What the Classroom Teacher Can Do
1. Permit verbal answers instead of visual-motor (writing).
2. Avoid prolonged visual attention at near by breaking assignments down into smaller amounts at one time.
3. Allow multi-sensory support. Present everything at far, near, visually, auditorily, tactually, etc.
4. Give the children REAL, TOUCHABLE things before presenting abstract idea.
5. Children with figure/ground confusions can’t handle too much material on a page–reduce the confusion.
6. Watch the children’s papers for decreasing quality of work, or accuracy of responses. This may indivate a visual problem.
7. Encourage the children to work at a chalkboard to reinforce large eye-hand coordination.
8. If spelling tests are written, have the children practice by writing. If this does not help, try oral tests.
9. Use “Experience Reader” to help child learn that reading and stories are “talk” written down.
10. Encourage proper eye task distance while reading and writing. Watch for one-eyed performance for stress (tight pencil grip, head tilt, covering one eye, etc.).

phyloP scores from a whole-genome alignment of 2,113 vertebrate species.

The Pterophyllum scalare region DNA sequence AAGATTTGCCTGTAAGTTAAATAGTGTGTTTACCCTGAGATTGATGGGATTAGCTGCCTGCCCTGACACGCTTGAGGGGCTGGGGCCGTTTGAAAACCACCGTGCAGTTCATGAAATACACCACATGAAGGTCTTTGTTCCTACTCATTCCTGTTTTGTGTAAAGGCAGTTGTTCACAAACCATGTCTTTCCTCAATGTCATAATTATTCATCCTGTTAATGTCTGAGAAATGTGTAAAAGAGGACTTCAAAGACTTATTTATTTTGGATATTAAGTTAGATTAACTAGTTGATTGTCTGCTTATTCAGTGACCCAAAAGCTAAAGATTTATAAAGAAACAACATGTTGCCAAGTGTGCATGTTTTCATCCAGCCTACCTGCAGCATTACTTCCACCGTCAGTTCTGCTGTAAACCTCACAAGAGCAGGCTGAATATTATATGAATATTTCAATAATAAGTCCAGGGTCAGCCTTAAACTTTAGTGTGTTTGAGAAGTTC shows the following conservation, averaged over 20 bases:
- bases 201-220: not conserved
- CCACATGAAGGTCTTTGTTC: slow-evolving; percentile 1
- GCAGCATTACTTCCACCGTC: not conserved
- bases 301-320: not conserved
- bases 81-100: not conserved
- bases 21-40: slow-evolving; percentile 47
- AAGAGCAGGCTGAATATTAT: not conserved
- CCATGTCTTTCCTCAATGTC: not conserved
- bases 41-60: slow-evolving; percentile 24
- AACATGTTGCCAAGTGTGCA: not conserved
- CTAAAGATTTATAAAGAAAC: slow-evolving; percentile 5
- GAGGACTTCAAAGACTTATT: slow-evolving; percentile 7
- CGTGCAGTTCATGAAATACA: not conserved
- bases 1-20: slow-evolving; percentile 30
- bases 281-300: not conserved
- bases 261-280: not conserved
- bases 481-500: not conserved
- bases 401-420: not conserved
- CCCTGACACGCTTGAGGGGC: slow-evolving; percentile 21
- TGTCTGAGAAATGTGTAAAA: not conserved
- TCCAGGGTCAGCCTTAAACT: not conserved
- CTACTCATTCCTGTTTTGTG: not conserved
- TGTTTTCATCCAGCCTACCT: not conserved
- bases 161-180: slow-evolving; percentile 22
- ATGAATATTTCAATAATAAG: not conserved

11. Demonstrate proper pencil grip and arm position.
12. Be sure the “awkward” and “clumsy” children get involved in motor development.
13. Switch to cursive. It doesn’t demand separate fixation and allows for visual and tactile flow.
14. Question consistent behavior, especially if it is not what is expected.
Activity Sheet Enclosures:
1. Proper Chalkboard, Properly Used for item 7 above.
2. Spelling with Touch and Visualization for item 8 above.
3. Experience Reader for item 9 above.
4. Pencil Grippers for item 11 above.
5. Visual Hygiene Precautions and Suggestions.